Dr. Dobb's is part of the Informa Tech Division of Informa PLC

This site is operated by a business or businesses owned by Informa PLC and all copyright resides with them. Informa PLC's registered office is 5 Howick Place, London SW1P 1WG. Registered in England and Wales. Number 8860726.

Channels ▼

JVM Languages

Java's Generic Connection Framework

Apr02: Programmer's Toolchest

Paul is a software developer with AudioAudit and author of Instant Wireless Java With J2ME (McGraw-Hill). Paul can be reached at [email protected].

When applications require greater performance, one of the first things you often think of is adding MIPS or memory. However, this is often not practical with mobile information devices (MIDs). You could try tapping into server resources, but this requires networking. And since networking is a specialized form of I/O, you then must know how I/O is implemented on the mobile device. Sun Microsystems's Connected Limited Device Configuration specification (CLDC; http://java.sun.com/products/cldc/) addresses this issue. CLDC is the foundation of a run-time environment for mobile phones, pagers, PDAs, and other limited-resource devices. CLDC works with 16/32-bit RISC/CISC-based systems that have as little as 160 KB of memory. When used with device-specific APIs such as the Mobile Information Device Profile (MIDP; http://java.sun.com/products/midp/), CLDC provides a Java 2 Micro Edition (J2ME) run-time environment for small resource-constrained devices. In this article, I'll focus on the Java Generic Connection Framework, which is part of the CLDC specification. All of the examples I'll present were developed with the J2ME Wireless Toolkit; http://www.java.sun.com/j2mewtoolkit/.

A Different Approach to Input/Output

The Java 2 Standard Edition (J2SE) provides a rich API for I/O. In JDK 1.4, for instance, the java.io, java.nio, java.nio.channels, and java.net packages contain approximately 120 classes, 30 interfaces, 1100 methods, and 50 exceptions. Clearly, a full implementation of the J2SE API on mobile devices is out of the question. Consequently, the MIDP spec defined the minimum requirements for MIDs with 128 KB of nonvolatile memory for the MID components and 32 KB of volatile memory for the Java run time. Besides, even if memory weren't a problem, not all of the functionality in the J2SE API is applicable to MIDs. Designing a spec that addressed these issues presented the CDLC authors with a challenge. Their solution was the Generic Connection Framework (GCF).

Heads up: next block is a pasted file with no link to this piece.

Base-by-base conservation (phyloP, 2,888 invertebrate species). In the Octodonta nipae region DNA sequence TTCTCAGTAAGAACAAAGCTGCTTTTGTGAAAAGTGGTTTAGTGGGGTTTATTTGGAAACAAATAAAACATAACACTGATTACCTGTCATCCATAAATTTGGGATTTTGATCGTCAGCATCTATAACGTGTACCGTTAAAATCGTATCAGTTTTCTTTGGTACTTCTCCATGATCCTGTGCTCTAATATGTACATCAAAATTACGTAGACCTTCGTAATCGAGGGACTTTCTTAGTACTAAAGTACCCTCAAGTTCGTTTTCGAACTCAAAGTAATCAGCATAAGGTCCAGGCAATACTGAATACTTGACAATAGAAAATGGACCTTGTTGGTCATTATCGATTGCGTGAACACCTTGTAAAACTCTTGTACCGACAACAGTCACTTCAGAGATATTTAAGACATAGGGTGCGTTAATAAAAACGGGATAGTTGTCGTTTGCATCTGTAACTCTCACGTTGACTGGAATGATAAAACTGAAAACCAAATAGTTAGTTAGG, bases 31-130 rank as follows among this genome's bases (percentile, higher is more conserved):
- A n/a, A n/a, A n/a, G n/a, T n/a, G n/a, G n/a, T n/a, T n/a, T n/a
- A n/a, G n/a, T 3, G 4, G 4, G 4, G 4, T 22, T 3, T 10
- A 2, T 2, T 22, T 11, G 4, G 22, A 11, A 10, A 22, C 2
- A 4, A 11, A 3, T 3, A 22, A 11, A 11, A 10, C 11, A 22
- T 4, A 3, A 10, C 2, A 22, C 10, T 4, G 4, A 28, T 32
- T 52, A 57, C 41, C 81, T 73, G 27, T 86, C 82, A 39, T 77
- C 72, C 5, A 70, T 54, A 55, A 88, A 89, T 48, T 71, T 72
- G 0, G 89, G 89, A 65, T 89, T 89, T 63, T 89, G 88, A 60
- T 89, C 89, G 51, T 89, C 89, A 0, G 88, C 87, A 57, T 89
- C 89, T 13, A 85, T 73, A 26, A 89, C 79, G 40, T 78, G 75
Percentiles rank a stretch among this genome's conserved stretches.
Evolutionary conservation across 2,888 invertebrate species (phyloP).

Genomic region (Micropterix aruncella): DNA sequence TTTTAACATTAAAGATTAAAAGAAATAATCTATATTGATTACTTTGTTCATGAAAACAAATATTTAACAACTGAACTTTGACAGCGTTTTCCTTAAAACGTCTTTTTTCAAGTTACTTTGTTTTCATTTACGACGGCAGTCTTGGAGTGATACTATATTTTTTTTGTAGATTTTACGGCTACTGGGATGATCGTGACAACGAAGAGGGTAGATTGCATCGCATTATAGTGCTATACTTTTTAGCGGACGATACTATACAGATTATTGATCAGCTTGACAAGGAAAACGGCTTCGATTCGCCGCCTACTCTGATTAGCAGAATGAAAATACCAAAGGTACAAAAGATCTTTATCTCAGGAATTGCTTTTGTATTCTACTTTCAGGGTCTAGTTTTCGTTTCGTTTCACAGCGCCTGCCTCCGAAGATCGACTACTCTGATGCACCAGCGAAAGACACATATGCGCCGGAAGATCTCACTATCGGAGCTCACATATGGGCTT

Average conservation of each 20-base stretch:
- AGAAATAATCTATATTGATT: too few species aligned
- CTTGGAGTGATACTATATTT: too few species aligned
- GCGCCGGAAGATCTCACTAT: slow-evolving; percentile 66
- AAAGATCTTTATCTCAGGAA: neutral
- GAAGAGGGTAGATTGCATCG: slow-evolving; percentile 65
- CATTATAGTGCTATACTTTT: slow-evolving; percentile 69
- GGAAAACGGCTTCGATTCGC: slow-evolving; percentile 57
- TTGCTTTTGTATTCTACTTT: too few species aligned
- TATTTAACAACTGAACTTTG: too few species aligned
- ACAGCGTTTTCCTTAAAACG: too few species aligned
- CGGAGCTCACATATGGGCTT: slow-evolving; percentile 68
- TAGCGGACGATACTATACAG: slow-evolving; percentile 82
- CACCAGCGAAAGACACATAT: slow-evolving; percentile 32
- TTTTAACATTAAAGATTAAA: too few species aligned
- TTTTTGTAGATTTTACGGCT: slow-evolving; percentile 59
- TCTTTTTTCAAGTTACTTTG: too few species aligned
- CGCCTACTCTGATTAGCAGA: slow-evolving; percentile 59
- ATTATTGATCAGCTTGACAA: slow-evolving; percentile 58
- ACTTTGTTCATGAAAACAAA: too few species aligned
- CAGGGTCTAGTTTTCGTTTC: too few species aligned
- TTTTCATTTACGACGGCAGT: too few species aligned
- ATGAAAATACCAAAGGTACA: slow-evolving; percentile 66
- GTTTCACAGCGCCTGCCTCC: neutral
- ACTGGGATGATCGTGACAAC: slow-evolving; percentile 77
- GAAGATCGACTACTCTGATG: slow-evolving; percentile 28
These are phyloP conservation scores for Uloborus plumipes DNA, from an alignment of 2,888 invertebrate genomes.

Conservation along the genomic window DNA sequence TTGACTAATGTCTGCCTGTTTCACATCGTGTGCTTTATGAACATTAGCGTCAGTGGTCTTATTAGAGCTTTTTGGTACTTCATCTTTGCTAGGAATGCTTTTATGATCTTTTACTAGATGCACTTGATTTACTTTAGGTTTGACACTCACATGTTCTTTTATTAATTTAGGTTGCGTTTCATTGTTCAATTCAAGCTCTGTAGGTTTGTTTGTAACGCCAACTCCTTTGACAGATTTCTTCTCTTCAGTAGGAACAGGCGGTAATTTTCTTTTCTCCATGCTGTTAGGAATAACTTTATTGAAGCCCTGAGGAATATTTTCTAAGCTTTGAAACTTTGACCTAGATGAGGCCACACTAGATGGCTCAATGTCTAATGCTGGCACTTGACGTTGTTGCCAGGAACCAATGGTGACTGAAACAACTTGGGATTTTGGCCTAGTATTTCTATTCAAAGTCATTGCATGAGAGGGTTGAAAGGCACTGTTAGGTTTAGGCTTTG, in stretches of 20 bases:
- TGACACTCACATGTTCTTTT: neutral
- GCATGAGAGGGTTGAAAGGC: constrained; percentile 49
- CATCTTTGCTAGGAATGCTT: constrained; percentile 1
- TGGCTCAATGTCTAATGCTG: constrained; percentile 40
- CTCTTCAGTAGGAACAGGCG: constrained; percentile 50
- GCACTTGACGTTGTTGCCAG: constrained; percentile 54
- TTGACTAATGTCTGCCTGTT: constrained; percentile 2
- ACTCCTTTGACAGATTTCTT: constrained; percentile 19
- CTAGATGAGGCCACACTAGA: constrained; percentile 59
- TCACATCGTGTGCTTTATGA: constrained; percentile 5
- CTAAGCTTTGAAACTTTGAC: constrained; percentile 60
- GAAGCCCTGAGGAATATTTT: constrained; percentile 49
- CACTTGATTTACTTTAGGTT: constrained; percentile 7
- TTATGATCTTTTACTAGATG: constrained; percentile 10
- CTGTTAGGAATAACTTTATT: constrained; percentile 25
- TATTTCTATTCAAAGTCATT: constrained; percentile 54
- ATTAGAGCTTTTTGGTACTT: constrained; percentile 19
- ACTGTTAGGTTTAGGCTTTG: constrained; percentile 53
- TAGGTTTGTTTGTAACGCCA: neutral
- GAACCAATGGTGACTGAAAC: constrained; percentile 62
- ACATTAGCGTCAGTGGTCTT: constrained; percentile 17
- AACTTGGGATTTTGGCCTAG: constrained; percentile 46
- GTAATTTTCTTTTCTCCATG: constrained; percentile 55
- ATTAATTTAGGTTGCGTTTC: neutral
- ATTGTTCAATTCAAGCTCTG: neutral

Rather than using a collection of completely different abstractions, the GCF uses a set of related abstractions at the API level. All connections are created by invoking a single static method in the system class Connector. The method, which takes a single argument, is the open method. The argument is a String that takes the form:


Syntactically, this string is similar to a Uniform Resource Indicator (URI), as defined in IETF Standard RFC2396 (http://www.ietf.org/rfc/rfc2396.txt).

At run time, the implementation uses the portion of the parameter up to the first ":" to instruct the system to obtain an appropriate protocol implementation. This late binding permits dynamic run-time adoption to different protocols. The single-method/single-uniform string approach also simplifies setup for programmers.

In addition to the Connector class, the GCF is implemented as a hierarchy of seven Connection interfaces that group similar classes of protocols together. Figure 1 illustrates this hierarchy, which, along with HttpConnection, form the MIDP spec. The interfaces increase in capability from the top of the hierarchy to the bottom.

The Connection interface represents the most basic connection type and can only be opened and closed. Its open method is not invoked directly by programmers, but via the static open method in the Connector class. All of the interfaces I examine here are subinterfaces of Connection.

The InputConnection Interface

The InputConnection interface represents a device from which data can be read. DaytimeClient.java (available electronically; see "Resource Center," page 5) is an example of this interface being used to read data from a daytime server. The MIDlet (that is, a "mobile information device application") establishes a socket connection to the server, which listens on port 13, accepts a connection, and sends the date/time back to the MIDlet. The MIDlet reads the data a byte at a time into a byte array until all the data has been read. It then uses the byte array to create a string containing the current date and time, which it displays; see Listing One.